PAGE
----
UK fine art landscape prints by David Ross

Ardnamurchan and Moidart, Scotland

Fine Art Landscape Prints

This gallery covers a rather large region – but then, so do most of my other Scotland galleries! The Ardnamurchan peninsula is famously home to the most westerly point of land in mainland Britain, but there’s so much more to see than the lighthouse on the point of the peninsula. The landscape is stunning, with views across Loch Sunart to Mull in the south. Moidart is even less accessible than the Ardnamurchan, with only a few narrow roads skirting the region.


The images in this gallery were taken over the course of a week I spent in the area in early Spring. I was based at Kentra, a small community just north west of Acharacle, between Ardnamurchan and Moidart. I chose the location as a fairly central point between the Ardnamurchan peninsula itself and the ruined castle at Tioram that I was keen to photograph. I seem to make a lot of decisions on where to stay based on proximity to historic sites! I must have photographed Tioram at dawn and dusk 3 or 4 times over the course of the week. One unexpected pleasure of my location on the shore of Kentra Bay was easy access to the little harbour at Ardtoe, where I was able to photograph a stunning sunset along the rocky shore. One longer drive I took several times was up to Glenfinnan, where I photographed the monument at night and in the early morning, but those images fall outside this particular gallery.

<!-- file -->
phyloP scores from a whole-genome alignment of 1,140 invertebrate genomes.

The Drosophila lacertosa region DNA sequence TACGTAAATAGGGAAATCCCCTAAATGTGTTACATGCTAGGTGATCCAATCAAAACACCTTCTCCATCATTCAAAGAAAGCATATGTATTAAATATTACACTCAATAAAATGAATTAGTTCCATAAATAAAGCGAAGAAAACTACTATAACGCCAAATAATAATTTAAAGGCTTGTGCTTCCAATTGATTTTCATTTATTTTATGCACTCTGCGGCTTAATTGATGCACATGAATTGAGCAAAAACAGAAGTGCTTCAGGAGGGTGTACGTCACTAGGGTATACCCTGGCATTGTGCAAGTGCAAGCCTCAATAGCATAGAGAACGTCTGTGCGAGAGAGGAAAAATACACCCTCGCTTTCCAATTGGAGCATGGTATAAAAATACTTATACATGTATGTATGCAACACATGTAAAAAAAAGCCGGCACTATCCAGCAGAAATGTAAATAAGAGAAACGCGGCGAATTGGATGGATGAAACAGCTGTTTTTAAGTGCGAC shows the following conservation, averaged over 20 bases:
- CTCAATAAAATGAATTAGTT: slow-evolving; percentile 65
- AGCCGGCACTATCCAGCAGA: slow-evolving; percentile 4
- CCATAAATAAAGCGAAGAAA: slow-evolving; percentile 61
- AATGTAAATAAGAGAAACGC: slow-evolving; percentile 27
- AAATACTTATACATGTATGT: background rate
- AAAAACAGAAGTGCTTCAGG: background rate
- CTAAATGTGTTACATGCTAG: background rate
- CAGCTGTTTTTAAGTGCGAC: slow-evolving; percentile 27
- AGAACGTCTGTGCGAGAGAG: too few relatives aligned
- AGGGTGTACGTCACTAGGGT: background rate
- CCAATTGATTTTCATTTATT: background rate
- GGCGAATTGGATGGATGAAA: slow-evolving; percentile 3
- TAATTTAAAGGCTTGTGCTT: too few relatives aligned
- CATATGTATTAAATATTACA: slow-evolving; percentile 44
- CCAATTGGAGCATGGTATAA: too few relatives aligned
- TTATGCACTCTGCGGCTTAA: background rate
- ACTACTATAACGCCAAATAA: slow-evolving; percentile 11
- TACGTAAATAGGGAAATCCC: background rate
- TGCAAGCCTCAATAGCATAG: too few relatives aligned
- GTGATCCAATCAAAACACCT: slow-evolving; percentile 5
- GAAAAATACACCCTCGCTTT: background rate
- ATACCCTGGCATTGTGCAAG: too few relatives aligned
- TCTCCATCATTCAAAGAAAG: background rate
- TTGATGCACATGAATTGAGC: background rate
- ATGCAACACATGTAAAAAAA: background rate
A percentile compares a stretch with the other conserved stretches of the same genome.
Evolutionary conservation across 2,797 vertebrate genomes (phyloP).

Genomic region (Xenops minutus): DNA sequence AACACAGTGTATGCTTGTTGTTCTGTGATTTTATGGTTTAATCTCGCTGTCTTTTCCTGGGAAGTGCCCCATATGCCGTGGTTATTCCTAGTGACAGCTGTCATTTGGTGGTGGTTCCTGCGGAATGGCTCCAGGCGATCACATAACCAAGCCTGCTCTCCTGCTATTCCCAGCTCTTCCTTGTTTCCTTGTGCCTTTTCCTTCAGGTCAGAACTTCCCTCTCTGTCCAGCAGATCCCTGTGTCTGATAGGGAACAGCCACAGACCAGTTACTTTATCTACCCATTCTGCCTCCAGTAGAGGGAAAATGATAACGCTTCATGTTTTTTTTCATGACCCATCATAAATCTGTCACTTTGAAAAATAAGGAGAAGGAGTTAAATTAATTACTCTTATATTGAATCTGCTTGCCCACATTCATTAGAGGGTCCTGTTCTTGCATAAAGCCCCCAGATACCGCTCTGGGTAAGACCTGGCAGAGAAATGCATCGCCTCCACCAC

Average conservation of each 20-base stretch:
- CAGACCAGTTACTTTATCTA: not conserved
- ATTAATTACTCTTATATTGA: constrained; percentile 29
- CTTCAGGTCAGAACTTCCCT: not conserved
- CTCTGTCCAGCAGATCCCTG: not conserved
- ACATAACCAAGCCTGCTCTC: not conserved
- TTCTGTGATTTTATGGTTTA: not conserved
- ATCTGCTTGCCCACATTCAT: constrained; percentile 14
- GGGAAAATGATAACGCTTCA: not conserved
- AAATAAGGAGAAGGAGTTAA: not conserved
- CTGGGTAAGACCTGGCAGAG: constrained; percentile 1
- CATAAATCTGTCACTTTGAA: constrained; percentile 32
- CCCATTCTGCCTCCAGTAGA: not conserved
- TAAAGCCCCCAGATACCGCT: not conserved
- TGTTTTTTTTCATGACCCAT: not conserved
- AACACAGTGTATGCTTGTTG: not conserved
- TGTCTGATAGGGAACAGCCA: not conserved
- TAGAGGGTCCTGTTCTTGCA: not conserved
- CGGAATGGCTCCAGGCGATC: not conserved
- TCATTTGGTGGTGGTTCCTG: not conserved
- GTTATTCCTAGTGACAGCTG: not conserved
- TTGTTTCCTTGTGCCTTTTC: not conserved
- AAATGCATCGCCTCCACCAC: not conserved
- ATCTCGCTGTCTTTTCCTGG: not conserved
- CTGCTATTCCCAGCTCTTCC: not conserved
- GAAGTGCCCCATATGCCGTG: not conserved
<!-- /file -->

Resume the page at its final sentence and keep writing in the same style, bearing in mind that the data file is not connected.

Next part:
I made the drive from Kentra, through Salen, and on to the Ardnamurchan peninsula every day for the week, and as usual there were a few unexpected pleasures. The highlight for me was undoubtedly the small picnic area at Camas Torsa, which provided wonderful views up Loch Sunart for some absolutely fabulous photos of the early dawn. On one occasion I had been photographing a fantastic sunrise, and was just taking a breather, standing back and soaking in the early morning stillness, when I heard a whisper of a sound coming from down the loch, I turned in time to see a pair of geese, wingtip to wingtip, flying up the loch, a bare metre above the water surface. The sound of their wings was barely audible, but it was the only sound to be heard in the dawn stillness. There was no way I could have swung my camera around to get a photo, so I just stood and marvelled as they flew past, almost silent, the air scarcely disturbed by their passing. It was one of those wonderful vignettes of nature that make getting up an an absurd hour to photograph the natural landscape of Britain so marvellously rewarding.